There's normally an accelerometer on any modern smart phone so you could get a spirit level app (Bubble is a good one) then hold your arm out with the phone level. Check that the bubble is in the middle of the screen. Now move your arm quickly round. Does the bubble stay pointing down at the Earth? No it doesn't! it's affected just like we are. Your EUC should detect gravity going straight towards the wall (if you're going fast enough).

Here's a video of an EUC doing a "wall of death". 39 seconds in is probably the best illustration.

 

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Posted (edited)

As I understand it:

  • The sensor does detect gravity, it's just that gravity always points down. Since the entire point of relativity is that you can't distinguish between gravitational and other accelerations, I wonder how the sensors do it, but apparently they can filter out the downward component that is gravity.
    Maybe the sensors are just shitty and slow and the wheel has fallen over before they would detect any fine changes that would make a difference between real gravity and what the rider perceives as "downward" acceleration.
    Advanced EUCs would use the actual acceleration along the vertical wheel axis (yaw axis) as "gravity", and then you could ride on walls and do loopings etc. as long as you are fast enough.
  • There's no fundamental reason why a wheel needs to shut off if it tilts too much sideways (but probably the sensor stops working reliably then). It's just that they do because it makes sense.

@EUC Extreme (video above) has special firmware with the sideways tilt shut-off disabled. Maybe there is somebody with good contacts to Gotway (I'm thinking @EUC GUY :efef62fc70:) who can help you get one of their wheels with special firmware with the sideways tilt shut-off disabled.

Edited by meepmeepmayer

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Posted (edited)

This is probably the type of gyroscope that is embedded in EUC circuitry.

Edited by null

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The only gotway wheel I have atm is an mten3 and a tesla that needs some work to bring it back from the grave. If there is some special firmware out there I would be willing to experiment!

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Unfortunately I'm not getting alerts for responses at the moment so sorry for the late reply.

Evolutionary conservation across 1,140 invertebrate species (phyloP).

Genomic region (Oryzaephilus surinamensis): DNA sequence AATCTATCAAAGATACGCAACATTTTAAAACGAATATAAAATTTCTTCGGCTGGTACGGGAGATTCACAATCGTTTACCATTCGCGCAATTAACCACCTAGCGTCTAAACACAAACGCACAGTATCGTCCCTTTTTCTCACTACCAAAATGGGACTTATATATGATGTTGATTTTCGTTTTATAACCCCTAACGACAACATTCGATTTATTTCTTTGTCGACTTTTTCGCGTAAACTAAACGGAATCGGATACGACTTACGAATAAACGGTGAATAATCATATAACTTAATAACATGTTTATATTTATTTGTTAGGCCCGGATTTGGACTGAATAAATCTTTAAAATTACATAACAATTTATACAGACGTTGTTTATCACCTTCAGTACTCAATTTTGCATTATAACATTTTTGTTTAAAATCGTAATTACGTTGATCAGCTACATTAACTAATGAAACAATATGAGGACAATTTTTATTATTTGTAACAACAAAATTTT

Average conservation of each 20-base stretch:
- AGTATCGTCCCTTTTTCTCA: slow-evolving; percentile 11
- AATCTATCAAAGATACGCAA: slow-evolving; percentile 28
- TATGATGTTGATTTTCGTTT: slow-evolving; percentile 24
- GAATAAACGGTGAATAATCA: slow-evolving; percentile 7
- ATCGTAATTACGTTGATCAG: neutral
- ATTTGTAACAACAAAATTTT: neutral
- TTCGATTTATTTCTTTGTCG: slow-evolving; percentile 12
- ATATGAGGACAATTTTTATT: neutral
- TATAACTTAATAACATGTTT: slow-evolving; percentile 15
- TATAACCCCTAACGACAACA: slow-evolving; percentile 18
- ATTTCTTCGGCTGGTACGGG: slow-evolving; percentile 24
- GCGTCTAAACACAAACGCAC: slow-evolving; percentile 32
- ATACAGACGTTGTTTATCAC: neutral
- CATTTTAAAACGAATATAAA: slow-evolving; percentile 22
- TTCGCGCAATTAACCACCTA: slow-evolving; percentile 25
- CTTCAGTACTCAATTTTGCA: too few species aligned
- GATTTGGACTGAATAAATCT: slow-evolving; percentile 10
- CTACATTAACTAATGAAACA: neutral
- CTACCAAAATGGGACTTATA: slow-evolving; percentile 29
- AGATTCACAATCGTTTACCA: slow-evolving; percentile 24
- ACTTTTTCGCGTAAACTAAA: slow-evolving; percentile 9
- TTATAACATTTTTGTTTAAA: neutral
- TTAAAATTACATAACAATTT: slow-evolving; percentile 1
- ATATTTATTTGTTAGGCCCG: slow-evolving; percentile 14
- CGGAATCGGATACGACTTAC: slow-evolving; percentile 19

There is no difference between gravity and centripetal (centrifugal) force. If you're on the wall of death then gravity (for you) not only feels like it's going outwards, it is going outwards. If someone put you in a sealed box in space and accelerated you at 10m/s/s then there's no way you could tell you weren't sitting in the box on Earth. Similarly, there is also no way for the EUC to know that it's riding round a wall of death rather than riding straight down a road. One of the types of gyroscope mentioned in the article that @null refers to is something called a MEMS accelerometer. These are the ones they have in your phone (and most likely in your wheel). If you do the experiment I mentioned above you'll see that gravity does not point straight down when you spin round. If you haven't got a fancy phone then you can do the same thing with a weight on the end of a string.

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Posted (edited)

 

Quote

Similarly, there is also no way for the EUC to know that it's riding round a wall of death rather than riding straight down a road.

You should maybe read the description on the video you linked to. Granted, the translation is not that good, but it’s very clear in Finnish: He’s testing a version of Msuper that can be tilted sideways more than normal.

 My friend exceeded the 45 degree shut-off angle while riding in a skateboard pool. The wheel shut down. Why do you think that happened then?

When I got the 16S in 2017, I measured the wheel’s stability by setting an iPhone on top of the wheel. I accelerated and braked as I watched a bubble level app. The bubble barely budged. If it were following the conservation of movement, it should have moved considerably. Why didn’t it?

 As I turned left and right, the bubble followed the turns instantly, and always pointed to the ground. Since centrifugal force kept me and the wheel upright, why didn’t it affect the bubble level app?

 What happens to the bubble level app if it’s used in a plane that’s mimicking zero gravity, ie banking down at the exactly correct rate? If I’d shoot a video, would the image turn upside down wildly, since the phone has no discernible “down” direction?

 

Edit: From https://www.sciencebuddies.org/science-fair-projects/references/accelerometer :

"Above, we explained that if you don't have any other information, then it is impossible to tell the difference between gravity and a change in velocity using an accelerometer. However, your phone has a trick up its sleeve. It also contains a magnetometer, a device that measures magnetic fields. The magnetometer helps the phone figure out which way is "down" by first figuring out which way Earth's magnetic field is pointing. Once the phone knows which way is down, it can subtract the effect of gravity from the accelerometer reading."

Edited by mrelwood

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16 hours ago, mrelwood said:

 My friend exceeded the 45 degree shut-off angle while riding in a skateboard pool. The wheel shut down. Why do you think that happened then?

If it's not on video then it didn't happen ;)